Sunday, 21 November 2010

It wasn't to be

Amazing views from the south summit of Mera Peak, 5 of the 14 8000m peaks visible

You win some and you loose some, and unfortunately we were definitely beaten by the mountain this time, but we’re both back safe and sound which at the end of the day is a good result for any trip. The disappointment as you’ve might have guess is that we didn’t get to stand on the top of Kyashar, for me its not just because we didn't get up the route and stand on the summit but more that we didn’t get to give it a good go, no one’s fault, just the way it works out sometimes.

The local youths!

Sorting kit and food at base camp below Kyashar

After savouring the views on the south summit of Mera peak, sorting the gear in base camp and a brief winter snow storm we set off up the face on the 3rd November. Steep grassy slopes and broken slabs led to our high point of a recce a few days ago and at 4890m we changed into rock boots for the first actual climbing.

The start of the climbing at 4890m, soloing up the initial slabs (photo - Tony Stone)

Dirty lichen covered slabs lead for 50m to more broken ground leading us higher into the complex rock buttress. Easy scrambling interspersed with the odd tricky step accessed a ramp feature we’d spotted when scoping the face. It was very Eiger reminiscent, loose scree covered terraces surrounded on all sides by steep, clean granite walls. More through good luck than anything else we were getting high on the buttress without any technical difficulties, the ropes still coiled round us. Higher the ramp turned into a steeper gully and we got the ropes out for three long pitches of Cilan style loose rock, the final one feeling quite ‘exciting’ but giving way to easy ground and the top of the buttress.

One of the many loose terraces between the steeper steps

Finding a way through the choss on the final pitch of the initial buttress (photo - Tony Stone)

On the rock wall leading to the glacier (photo - Tony Stone)

Where next? This is one of the things I love about trying new routes, the unknowns. We could see where we wanted to get to, the small glacier glinting in the evening sun, tempting us up to catch the final rays, but a steep wall looked to block easy access. Coming round into a massive boulder strewn bay we’d expected to be cramming our toes back into rock boots but were happy to find a fault line leading easily up through the rock wall that brought us to a five star bivi at the base of the glacier. The following morning after a leisurely start savouring the warming rays of the sun (the joys of a south face) we were breaking trail up the glacier to reach the snow crest that lead to the base of the upper pillar.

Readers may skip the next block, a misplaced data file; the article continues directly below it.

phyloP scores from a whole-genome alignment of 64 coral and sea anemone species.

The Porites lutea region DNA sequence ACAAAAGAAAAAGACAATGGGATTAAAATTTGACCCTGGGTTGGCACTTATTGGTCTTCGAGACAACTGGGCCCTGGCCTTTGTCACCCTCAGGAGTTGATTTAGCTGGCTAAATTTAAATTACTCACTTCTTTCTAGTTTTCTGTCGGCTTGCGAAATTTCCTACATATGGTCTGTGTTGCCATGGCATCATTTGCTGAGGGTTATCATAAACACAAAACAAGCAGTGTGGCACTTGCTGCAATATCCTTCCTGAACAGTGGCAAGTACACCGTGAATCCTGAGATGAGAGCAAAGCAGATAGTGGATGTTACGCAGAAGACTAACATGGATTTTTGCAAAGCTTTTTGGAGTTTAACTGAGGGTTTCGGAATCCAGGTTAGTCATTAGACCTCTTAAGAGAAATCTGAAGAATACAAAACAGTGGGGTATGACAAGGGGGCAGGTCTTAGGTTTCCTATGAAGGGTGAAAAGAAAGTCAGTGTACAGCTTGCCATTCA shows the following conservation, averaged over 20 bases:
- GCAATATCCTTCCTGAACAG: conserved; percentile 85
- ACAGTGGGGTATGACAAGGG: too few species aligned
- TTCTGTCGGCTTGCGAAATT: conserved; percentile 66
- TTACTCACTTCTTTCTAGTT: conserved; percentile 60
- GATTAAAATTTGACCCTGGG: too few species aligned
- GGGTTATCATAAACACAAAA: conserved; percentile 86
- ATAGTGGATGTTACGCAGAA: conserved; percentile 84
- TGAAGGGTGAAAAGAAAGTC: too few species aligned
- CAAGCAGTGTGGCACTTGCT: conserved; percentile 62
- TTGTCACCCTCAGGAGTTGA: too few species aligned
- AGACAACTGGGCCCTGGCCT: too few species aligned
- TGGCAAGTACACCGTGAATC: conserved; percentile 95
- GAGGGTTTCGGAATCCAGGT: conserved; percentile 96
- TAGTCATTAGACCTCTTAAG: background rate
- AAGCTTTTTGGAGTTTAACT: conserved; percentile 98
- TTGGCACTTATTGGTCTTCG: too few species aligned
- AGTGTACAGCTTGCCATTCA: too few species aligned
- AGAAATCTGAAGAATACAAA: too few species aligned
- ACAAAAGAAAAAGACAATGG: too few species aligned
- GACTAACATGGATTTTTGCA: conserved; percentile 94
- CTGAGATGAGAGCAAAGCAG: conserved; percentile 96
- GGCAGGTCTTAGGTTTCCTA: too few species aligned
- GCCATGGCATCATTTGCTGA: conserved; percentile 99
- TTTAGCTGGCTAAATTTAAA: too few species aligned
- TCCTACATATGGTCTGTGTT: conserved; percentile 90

Savouring the morning sun

Heading up towards the main face

How your body will adapt, no matter how fit you are, to altitude is anyone’s guess and there’s only one way to find out – by getting on with it. This was Tony’s first trip to altitude and he’d been struggling with it since the start, having to descend from the high camp on Mera Peak with signs of server AMS (acute mountain sickness). But still with having spent a night at 5500m on Mera it wasn’t too bad. Unfortunately the altitude was still playing havoc with Tony and we made the safe call to bail before getting committed any higher on the pillar where altitude illness would have led to a serious situation.

Retracing our steps

Descending the big bay below the glacier, the fault line we'd followed through he rock wall isn't visible but starts just behind Tony's back and went diagonally up right to the glacier just visible

There are still lots of unknowns on this route, but it gave me a sneak preview and a few of the answers, but more importantly temptation and psyche to be back. And anyway the failures keep you on your toes make those successes all the more special.

The boys that help make it all possible

Many thanks to Mountain Equipment, Black Diamond, Scarpa, Tendon Ropes, Lorpen Socks, SIS and Adidas Eyewear for their continued support and our agent Loben Expeditions for another first class service. The expedition was funded with help from The BMC and the Alpine Club Climbing Fund.